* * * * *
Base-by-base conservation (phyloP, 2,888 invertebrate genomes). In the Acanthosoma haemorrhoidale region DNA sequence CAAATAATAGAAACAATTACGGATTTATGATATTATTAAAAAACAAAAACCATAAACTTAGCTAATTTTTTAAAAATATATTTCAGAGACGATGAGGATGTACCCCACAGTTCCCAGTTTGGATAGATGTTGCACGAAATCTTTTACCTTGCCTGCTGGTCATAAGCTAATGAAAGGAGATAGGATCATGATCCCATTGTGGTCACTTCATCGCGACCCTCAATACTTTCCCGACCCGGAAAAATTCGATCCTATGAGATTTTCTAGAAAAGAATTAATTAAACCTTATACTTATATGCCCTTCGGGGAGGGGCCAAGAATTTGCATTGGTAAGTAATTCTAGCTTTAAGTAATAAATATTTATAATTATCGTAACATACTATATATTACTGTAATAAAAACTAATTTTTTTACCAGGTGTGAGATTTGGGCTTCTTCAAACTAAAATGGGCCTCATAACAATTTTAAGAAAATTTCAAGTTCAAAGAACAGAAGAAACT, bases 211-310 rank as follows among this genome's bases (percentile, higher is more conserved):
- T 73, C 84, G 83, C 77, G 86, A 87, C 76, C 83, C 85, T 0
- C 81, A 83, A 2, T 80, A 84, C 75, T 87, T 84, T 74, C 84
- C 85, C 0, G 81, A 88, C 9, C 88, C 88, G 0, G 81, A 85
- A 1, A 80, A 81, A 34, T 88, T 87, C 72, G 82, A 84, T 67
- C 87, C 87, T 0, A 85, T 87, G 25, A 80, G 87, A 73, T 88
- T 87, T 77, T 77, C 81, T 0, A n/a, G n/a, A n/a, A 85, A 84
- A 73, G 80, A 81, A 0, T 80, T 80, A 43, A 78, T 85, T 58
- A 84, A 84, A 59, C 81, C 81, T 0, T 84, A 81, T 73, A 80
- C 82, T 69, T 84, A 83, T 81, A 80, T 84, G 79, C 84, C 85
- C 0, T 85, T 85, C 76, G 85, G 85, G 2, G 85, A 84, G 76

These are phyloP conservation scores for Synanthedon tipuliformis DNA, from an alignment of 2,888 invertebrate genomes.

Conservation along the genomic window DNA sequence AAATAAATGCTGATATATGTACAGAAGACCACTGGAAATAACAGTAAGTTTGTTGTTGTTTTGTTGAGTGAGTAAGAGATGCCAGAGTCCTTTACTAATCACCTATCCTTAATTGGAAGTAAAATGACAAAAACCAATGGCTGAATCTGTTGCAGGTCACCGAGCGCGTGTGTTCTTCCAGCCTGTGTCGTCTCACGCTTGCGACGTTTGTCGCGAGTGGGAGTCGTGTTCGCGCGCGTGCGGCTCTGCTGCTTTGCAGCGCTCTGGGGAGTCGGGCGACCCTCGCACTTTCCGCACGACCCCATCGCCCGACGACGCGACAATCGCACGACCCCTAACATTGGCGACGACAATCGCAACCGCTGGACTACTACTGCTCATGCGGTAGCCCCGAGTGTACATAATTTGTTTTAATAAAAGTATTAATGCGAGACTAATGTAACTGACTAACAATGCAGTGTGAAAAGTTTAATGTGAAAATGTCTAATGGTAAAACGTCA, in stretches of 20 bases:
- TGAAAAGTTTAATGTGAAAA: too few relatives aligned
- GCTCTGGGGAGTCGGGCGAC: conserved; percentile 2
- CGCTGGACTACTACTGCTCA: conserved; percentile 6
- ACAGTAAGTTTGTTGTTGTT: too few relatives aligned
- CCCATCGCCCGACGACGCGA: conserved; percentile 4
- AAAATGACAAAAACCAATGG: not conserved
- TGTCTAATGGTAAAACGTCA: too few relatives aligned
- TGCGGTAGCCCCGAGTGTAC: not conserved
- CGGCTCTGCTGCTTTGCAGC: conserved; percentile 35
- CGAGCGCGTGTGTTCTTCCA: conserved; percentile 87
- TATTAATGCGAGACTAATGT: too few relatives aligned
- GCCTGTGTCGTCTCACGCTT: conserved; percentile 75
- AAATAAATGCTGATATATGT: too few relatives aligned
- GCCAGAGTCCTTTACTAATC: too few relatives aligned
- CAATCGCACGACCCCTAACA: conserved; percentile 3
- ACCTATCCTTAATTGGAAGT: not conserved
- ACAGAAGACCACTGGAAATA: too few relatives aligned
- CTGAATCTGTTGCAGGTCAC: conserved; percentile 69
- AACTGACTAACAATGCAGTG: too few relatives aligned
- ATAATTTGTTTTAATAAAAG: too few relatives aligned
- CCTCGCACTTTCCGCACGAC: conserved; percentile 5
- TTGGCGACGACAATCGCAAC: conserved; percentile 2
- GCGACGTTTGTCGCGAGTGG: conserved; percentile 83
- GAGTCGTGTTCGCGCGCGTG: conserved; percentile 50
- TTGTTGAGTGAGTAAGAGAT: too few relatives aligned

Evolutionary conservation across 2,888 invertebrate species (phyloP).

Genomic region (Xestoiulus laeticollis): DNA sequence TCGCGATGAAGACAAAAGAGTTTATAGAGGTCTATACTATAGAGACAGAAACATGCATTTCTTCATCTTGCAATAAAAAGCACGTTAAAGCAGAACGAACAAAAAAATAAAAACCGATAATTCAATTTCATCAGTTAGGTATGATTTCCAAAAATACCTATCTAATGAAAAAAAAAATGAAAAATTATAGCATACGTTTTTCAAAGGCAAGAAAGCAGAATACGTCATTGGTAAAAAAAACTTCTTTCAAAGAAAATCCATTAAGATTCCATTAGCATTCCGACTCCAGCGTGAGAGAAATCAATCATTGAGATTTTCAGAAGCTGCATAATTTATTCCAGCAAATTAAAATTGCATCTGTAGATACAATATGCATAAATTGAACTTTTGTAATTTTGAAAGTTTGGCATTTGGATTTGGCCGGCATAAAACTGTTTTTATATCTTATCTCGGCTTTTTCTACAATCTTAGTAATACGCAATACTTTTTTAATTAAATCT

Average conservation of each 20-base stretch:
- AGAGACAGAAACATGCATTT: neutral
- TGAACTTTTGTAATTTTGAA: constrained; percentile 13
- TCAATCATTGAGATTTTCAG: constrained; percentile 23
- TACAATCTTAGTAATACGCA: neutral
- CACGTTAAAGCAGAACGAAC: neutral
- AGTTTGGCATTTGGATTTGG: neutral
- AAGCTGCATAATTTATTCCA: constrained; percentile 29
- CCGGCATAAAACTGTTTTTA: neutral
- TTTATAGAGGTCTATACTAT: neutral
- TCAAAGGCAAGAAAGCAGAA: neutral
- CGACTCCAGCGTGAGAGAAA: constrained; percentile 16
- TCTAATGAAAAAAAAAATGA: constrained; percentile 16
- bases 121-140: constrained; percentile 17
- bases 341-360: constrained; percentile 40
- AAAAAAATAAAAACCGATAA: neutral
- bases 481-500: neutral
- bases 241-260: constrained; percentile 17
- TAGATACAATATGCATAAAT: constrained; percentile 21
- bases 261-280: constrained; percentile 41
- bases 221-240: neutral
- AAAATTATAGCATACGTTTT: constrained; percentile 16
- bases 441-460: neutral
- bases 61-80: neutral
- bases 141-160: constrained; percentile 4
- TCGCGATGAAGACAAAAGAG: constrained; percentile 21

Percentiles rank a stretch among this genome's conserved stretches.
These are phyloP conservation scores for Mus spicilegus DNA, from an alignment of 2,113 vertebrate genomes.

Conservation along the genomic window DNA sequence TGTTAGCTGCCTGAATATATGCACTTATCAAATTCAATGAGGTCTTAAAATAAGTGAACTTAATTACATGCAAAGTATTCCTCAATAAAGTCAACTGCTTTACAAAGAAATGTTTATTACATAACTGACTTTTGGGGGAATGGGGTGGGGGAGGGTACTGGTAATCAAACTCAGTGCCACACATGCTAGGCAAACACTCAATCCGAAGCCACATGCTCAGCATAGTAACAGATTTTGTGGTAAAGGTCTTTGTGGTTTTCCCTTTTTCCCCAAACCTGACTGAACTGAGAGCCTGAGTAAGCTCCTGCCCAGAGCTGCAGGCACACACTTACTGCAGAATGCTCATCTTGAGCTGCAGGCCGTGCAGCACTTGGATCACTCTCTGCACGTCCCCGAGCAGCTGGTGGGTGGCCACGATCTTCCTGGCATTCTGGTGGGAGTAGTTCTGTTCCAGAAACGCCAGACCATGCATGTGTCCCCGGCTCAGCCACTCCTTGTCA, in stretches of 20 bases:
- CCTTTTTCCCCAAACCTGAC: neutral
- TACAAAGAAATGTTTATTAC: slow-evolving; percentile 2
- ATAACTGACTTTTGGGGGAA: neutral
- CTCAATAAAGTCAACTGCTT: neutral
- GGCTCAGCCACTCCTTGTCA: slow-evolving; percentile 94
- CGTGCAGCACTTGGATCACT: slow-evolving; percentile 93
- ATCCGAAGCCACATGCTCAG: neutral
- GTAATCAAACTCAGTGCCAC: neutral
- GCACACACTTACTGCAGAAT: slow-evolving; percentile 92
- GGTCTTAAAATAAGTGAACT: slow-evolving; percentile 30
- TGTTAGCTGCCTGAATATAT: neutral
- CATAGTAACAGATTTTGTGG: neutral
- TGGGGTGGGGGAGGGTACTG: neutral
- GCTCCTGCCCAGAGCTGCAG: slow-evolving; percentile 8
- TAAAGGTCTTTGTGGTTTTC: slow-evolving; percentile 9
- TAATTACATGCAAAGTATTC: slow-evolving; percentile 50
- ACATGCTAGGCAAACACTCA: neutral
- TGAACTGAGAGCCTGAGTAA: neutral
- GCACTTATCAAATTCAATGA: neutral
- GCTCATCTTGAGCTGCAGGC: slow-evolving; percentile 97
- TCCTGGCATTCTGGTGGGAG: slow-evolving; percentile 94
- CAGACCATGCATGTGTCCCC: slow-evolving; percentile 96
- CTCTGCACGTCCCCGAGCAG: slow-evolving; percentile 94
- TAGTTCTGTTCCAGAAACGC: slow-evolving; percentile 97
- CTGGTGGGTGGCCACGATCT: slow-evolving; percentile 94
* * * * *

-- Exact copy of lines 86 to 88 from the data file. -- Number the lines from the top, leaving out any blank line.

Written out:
- ACATGCTAGGCAAACACTCA: neutral
- TGAACTGAGAGCCTGAGTAA: neutral
- GCACTTATCAAATTCAATGA: neutral